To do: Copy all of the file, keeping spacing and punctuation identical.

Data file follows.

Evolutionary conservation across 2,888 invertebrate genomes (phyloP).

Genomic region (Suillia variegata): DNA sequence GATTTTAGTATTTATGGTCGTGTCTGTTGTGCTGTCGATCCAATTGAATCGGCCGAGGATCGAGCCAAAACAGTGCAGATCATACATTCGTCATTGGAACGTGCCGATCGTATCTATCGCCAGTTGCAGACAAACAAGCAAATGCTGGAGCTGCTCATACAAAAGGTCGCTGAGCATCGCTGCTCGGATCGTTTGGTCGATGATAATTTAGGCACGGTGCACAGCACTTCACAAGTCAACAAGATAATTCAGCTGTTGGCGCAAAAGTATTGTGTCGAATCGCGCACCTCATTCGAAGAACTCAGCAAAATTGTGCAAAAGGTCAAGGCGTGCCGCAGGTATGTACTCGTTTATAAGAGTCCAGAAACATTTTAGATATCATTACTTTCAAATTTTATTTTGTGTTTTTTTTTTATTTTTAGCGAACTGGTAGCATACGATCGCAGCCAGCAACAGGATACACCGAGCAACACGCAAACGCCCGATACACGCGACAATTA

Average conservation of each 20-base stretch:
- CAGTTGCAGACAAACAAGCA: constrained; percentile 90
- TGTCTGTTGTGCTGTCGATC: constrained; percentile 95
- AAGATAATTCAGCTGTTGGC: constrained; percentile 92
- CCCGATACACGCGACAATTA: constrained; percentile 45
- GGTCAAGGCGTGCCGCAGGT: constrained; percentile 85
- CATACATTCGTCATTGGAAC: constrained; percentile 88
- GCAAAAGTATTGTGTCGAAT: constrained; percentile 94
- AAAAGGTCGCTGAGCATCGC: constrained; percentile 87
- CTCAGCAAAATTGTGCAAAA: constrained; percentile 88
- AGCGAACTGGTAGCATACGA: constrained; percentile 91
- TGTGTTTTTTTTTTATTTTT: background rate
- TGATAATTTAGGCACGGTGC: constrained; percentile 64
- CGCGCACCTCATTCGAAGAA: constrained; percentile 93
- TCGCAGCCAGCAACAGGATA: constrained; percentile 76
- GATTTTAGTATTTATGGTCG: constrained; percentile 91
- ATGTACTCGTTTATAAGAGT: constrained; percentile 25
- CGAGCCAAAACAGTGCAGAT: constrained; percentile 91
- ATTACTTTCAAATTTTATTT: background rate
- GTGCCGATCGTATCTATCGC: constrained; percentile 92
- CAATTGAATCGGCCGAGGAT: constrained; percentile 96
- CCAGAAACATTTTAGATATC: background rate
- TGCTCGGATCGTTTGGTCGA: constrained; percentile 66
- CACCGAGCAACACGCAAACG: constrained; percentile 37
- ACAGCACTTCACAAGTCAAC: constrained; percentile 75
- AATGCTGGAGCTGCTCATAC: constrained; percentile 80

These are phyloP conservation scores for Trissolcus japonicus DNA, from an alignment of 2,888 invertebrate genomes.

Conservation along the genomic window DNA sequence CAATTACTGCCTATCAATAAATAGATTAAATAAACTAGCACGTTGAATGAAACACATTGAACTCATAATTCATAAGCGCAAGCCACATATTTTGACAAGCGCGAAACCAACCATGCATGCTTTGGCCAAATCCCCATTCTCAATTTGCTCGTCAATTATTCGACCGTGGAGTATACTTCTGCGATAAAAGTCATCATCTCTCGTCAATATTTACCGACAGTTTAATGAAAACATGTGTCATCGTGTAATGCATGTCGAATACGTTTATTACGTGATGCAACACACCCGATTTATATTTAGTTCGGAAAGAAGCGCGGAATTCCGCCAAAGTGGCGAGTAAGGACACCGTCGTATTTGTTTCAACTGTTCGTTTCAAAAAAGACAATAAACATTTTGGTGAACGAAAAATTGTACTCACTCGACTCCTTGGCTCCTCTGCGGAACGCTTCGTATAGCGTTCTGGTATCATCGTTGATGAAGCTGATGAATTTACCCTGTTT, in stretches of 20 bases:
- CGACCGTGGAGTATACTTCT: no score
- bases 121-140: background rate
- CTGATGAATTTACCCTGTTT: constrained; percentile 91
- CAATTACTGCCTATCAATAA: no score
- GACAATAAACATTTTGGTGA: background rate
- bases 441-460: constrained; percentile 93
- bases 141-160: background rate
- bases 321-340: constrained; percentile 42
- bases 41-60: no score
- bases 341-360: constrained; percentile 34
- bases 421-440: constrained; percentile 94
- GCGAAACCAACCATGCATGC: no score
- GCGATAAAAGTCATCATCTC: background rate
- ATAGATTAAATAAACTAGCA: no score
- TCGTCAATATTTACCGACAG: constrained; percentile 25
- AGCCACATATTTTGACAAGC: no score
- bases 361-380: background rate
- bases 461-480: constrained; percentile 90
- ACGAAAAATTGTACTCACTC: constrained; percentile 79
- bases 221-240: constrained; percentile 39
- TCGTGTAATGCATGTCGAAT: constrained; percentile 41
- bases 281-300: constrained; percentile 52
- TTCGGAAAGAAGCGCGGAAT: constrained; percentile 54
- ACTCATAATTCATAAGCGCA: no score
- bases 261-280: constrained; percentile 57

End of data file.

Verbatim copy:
Evolutionary conservation across 2,888 invertebrate genomes (phyloP).

Genomic region (Suillia variegata): DNA sequence GATTTTAGTATTTATGGTCGTGTCTGTTGTGCTGTCGATCCAATTGAATCGGCCGAGGATCGAGCCAAAACAGTGCAGATCATACATTCGTCATTGGAACGTGCCGATCGTATCTATCGCCAGTTGCAGACAAACAAGCAAATGCTGGAGCTGCTCATACAAAAGGTCGCTGAGCATCGCTGCTCGGATCGTTTGGTCGATGATAATTTAGGCACGGTGCACAGCACTTCACAAGTCAACAAGATAATTCAGCTGTTGGCGCAAAAGTATTGTGTCGAATCGCGCACCTCATTCGAAGAACTCAGCAAAATTGTGCAAAAGGTCAAGGCGTGCCGCAGGTATGTACTCGTTTATAAGAGTCCAGAAACATTTTAGATATCATTACTTTCAAATTTTATTTTGTGTTTTTTTTTTATTTTTAGCGAACTGGTAGCATACGATCGCAGCCAGCAACAGGATACACCGAGCAACACGCAAACGCCCGATACACGCGACAATTA

Average conservation of each 20-base stretch:
- CAGTTGCAGACAAACAAGCA: constrained; percentile 90
- TGTCTGTTGTGCTGTCGATC: constrained; percentile 95
- AAGATAATTCAGCTGTTGGC: constrained; percentile 92
- CCCGATACACGCGACAATTA: constrained; percentile 45
- GGTCAAGGCGTGCCGCAGGT: constrained; percentile 85
- CATACATTCGTCATTGGAAC: constrained; percentile 88
- GCAAAAGTATTGTGTCGAAT: constrained; percentile 94
- AAAAGGTCGCTGAGCATCGC: constrained; percentile 87
- CTCAGCAAAATTGTGCAAAA: constrained; percentile 88
- AGCGAACTGGTAGCATACGA: constrained; percentile 91
- TGTGTTTTTTTTTTATTTTT: background rate
- TGATAATTTAGGCACGGTGC: constrained; percentile 64
- CGCGCACCTCATTCGAAGAA: constrained; percentile 93
- TCGCAGCCAGCAACAGGATA: constrained; percentile 76
- GATTTTAGTATTTATGGTCG: constrained; percentile 91
- ATGTACTCGTTTATAAGAGT: constrained; percentile 25
- CGAGCCAAAACAGTGCAGAT: constrained; percentile 91
- ATTACTTTCAAATTTTATTT: background rate
- GTGCCGATCGTATCTATCGC: constrained; percentile 92
- CAATTGAATCGGCCGAGGAT: constrained; percentile 96
- CCAGAAACATTTTAGATATC: background rate
- TGCTCGGATCGTTTGGTCGA: constrained; percentile 66
- CACCGAGCAACACGCAAACG: constrained; percentile 37
- ACAGCACTTCACAAGTCAAC: constrained; percentile 75
- AATGCTGGAGCTGCTCATAC: constrained; percentile 80

These are phyloP conservation scores for Trissolcus japonicus DNA, from an alignment of 2,888 invertebrate genomes.

Conservation along the genomic window DNA sequence CAATTACTGCCTATCAATAAATAGATTAAATAAACTAGCACGTTGAATGAAACACATTGAACTCATAATTCATAAGCGCAAGCCACATATTTTGACAAGCGCGAAACCAACCATGCATGCTTTGGCCAAATCCCCATTCTCAATTTGCTCGTCAATTATTCGACCGTGGAGTATACTTCTGCGATAAAAGTCATCATCTCTCGTCAATATTTACCGACAGTTTAATGAAAACATGTGTCATCGTGTAATGCATGTCGAATACGTTTATTACGTGATGCAACACACCCGATTTATATTTAGTTCGGAAAGAAGCGCGGAATTCCGCCAAAGTGGCGAGTAAGGACACCGTCGTATTTGTTTCAACTGTTCGTTTCAAAAAAGACAATAAACATTTTGGTGAACGAAAAATTGTACTCACTCGACTCCTTGGCTCCTCTGCGGAACGCTTCGTATAGCGTTCTGGTATCATCGTTGATGAAGCTGATGAATTTACCCTGTTT, in stretches of 20 bases:
- CGACCGTGGAGTATACTTCT: no score
- bases 121-140: background rate
- CTGATGAATTTACCCTGTTT: constrained; percentile 91
- CAATTACTGCCTATCAATAA: no score
- GACAATAAACATTTTGGTGA: background rate
- bases 441-460: constrained; percentile 93
- bases 141-160: background rate
- bases 321-340: constrained; percentile 42
- bases 41-60: no score
- bases 341-360: constrained; percentile 34
- bases 421-440: constrained; percentile 94
- GCGAAACCAACCATGCATGC: no score
- GCGATAAAAGTCATCATCTC: background rate
- ATAGATTAAATAAACTAGCA: no score
- TCGTCAATATTTACCGACAG: constrained; percentile 25
- AGCCACATATTTTGACAAGC: no score
- bases 361-380: background rate
- bases 461-480: constrained; percentile 90
- ACGAAAAATTGTACTCACTC: constrained; percentile 79
- bases 221-240: constrained; percentile 39
- TCGTGTAATGCATGTCGAAT: constrained; percentile 41
- bases 281-300: constrained; percentile 52
- TTCGGAAAGAAGCGCGGAAT: constrained; percentile 54
- ACTCATAATTCATAAGCGCA: no score
- bases 261-280: constrained; percentile 57